Continue reading...

California NCAA Athletes Inch Closer to Earning Compensation

As previously reported, a California bill that would allow student-athletes to be paid for their likenesses has cleared yet another legal hurdle. The closely followed bill would allow college athletes to enjoy the capital gained from their name, images, and likeness. Under current NCAA rules, student-athletes are not permitted to accept payment for, or permit, “the use of his or her name or picture to advertise, recommend, or promote” the commercial sale of goods, or use their likeness to promote a service or product.…
Continue reading...

NCAA Athletes Move Closer to Receiving Pay from Their Names, Images, and Likeness

On Wednesday, May 22, 2019, the California Senate voted (31-4) to pass the Fair Pay to Play Act to allow college athletes in the state to earn income from endorsements or sponsorships. The bill would protect college athletes in the state from losing eligibility for receiving such compensations. “The California Senate has spoken loud and clear: Student-athletes should enjoy the same right as all other college students – to earn income from their talent,” California State Sen. Nancy Skinner, who introduced the bill, said in…
Continue reading...

Update: Tempers Flare at Closing Arguments in the Student Athlete’s Wage Suit

During closing arguments in the NCAA student-athlete wage suit, on December 18, 2018, Beth Wilkinson, attorney representing the NCAA, told U.S. District Judge Claudia Wilken that she was mistaken about some underlying facts of the case. At the start of closing arguments, Judge Wilken said that it “seems very clear” that the NCAA violated antitrust laws, but she questioned how the violation could be quantified. However, Wilkinson was quick to respond, saying “[w]e have not ever conceded that there was an antitrust violation.” Judge Wilken…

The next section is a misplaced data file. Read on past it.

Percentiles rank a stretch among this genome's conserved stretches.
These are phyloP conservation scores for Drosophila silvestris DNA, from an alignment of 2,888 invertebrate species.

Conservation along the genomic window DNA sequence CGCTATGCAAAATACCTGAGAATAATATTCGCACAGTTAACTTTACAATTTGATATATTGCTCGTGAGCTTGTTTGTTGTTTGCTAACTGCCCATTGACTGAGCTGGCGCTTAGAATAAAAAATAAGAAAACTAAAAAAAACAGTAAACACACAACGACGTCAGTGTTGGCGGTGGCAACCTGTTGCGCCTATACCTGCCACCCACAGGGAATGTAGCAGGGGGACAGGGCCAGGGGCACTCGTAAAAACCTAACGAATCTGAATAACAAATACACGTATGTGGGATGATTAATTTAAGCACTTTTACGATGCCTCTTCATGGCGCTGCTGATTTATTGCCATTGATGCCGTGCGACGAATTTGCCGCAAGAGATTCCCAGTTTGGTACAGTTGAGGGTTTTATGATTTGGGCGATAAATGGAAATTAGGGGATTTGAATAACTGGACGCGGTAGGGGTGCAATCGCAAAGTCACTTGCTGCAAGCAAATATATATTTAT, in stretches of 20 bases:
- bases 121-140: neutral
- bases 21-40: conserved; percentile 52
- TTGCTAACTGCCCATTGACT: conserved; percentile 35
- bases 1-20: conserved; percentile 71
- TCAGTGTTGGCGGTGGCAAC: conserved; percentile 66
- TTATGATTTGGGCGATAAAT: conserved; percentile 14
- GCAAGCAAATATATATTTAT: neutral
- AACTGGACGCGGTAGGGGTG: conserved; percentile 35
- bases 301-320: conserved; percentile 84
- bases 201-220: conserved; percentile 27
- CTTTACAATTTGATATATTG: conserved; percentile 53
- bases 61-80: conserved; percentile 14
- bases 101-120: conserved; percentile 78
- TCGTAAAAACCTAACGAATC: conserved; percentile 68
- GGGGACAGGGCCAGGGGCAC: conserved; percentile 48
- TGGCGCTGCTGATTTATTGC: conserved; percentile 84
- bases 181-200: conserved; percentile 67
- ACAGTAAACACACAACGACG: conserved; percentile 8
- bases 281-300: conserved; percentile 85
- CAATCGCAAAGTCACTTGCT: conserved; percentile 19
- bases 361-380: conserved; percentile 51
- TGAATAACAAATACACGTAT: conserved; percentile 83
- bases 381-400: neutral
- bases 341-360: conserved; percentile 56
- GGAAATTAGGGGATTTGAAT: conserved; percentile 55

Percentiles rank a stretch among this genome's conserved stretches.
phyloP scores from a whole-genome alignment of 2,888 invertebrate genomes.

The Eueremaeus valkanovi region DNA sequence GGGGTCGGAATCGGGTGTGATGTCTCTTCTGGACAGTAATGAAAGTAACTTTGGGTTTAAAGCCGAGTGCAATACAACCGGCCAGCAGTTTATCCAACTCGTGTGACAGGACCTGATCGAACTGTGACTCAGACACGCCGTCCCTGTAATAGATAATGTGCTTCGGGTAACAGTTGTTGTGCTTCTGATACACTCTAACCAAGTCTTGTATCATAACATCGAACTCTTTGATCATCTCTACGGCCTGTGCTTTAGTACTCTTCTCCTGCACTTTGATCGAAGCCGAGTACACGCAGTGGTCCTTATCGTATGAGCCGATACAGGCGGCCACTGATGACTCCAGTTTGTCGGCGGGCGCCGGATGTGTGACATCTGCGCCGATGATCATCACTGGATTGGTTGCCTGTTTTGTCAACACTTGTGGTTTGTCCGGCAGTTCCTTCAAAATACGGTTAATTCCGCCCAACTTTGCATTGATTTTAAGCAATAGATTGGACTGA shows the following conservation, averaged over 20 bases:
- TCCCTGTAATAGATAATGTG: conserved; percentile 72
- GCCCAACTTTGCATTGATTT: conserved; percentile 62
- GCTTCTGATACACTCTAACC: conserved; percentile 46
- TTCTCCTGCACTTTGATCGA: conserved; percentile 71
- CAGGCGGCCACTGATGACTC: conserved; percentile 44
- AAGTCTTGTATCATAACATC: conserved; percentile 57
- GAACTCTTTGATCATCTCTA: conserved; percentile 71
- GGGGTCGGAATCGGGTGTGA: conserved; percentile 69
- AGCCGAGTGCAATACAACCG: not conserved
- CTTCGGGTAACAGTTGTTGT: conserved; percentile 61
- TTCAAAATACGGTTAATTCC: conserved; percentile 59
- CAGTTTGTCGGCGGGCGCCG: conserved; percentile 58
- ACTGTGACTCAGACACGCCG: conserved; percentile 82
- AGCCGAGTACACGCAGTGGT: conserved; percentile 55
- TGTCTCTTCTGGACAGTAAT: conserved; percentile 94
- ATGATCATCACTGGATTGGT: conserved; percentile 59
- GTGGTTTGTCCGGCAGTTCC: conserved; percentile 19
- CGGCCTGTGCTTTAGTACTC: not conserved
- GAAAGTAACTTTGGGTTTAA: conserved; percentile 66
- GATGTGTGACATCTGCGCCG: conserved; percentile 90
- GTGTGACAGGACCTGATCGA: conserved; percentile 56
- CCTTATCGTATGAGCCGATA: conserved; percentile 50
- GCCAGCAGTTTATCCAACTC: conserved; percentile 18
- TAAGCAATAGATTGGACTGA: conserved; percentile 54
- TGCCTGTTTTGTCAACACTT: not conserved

Continue reading...

Update: Additional Delays in NCAA Concussion Suit Prompt Joint Request for Independent Audit

As we have reported, the NCAA’s concussion settlement continues to experience delays due to difficulties in reaching potential claimants.  The initial suit was brought after a class of student athletes alleged that the NCAA did not adequately prevent or diagnose concussive injuries.  The settlement has been valued at approximately $75 million, to include a $70 million fund for evaluating concussive injuries over the next 50 years. On July 2, 2018, the NCAA and counsel for the class of plaintiffs filed jointly to postpone a…
Continue reading...

Update: NCAA Transfer Rule

As we have previously covered, the NCAA recently changed their transfer rules. In the past, student-athletes went through a “permission to contact” process. This process limited their ability to transfer as their current college coaches were able to block the athlete from transferring to certain schools. Now, starting in October 2018, the NCAA has shifted to a “notification” system that will allow the athletes to transfer without coaches’ permission. However, on June 19, 2018, various NCAA conferences, including the Atlantic Coast Conference, Big TenConference, Big…
Continue reading...